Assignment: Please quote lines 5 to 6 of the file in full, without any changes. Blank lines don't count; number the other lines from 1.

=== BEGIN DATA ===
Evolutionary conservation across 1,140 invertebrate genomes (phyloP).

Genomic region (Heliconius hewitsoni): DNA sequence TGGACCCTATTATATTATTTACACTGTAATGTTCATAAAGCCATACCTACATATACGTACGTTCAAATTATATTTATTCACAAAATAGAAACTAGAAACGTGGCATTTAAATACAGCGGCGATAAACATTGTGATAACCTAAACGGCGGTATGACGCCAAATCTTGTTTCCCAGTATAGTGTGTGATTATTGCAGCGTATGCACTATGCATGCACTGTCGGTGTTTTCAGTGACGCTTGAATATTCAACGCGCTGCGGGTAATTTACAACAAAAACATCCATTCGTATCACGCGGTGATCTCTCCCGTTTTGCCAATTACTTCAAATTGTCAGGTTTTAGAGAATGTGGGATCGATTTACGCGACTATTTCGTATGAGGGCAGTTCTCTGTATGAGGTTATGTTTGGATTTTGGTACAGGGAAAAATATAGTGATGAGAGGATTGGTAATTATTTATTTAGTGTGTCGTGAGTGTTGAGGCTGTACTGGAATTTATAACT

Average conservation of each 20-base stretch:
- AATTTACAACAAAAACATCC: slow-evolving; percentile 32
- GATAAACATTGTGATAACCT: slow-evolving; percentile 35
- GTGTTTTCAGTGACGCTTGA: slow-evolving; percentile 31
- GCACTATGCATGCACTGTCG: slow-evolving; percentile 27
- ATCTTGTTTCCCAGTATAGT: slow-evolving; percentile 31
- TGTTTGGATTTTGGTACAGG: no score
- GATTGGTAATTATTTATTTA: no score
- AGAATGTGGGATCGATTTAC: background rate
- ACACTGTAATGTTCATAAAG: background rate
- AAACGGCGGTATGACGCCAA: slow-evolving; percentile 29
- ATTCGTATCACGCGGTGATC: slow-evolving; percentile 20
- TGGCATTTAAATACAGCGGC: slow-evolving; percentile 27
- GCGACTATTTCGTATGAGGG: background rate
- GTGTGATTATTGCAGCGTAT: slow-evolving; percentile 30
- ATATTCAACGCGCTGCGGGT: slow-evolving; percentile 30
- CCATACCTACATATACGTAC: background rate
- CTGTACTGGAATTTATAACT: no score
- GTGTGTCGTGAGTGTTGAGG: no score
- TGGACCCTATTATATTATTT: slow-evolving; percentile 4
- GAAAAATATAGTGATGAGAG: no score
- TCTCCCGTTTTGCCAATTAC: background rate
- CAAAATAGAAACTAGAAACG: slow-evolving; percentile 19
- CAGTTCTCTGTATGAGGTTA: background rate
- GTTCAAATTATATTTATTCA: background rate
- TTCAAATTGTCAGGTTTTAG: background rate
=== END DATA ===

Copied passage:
- GATAAACATTGTGATAACCT: slow-evolving; percentile 35
- GTGTTTTCAGTGACGCTTGA: slow-evolving; percentile 31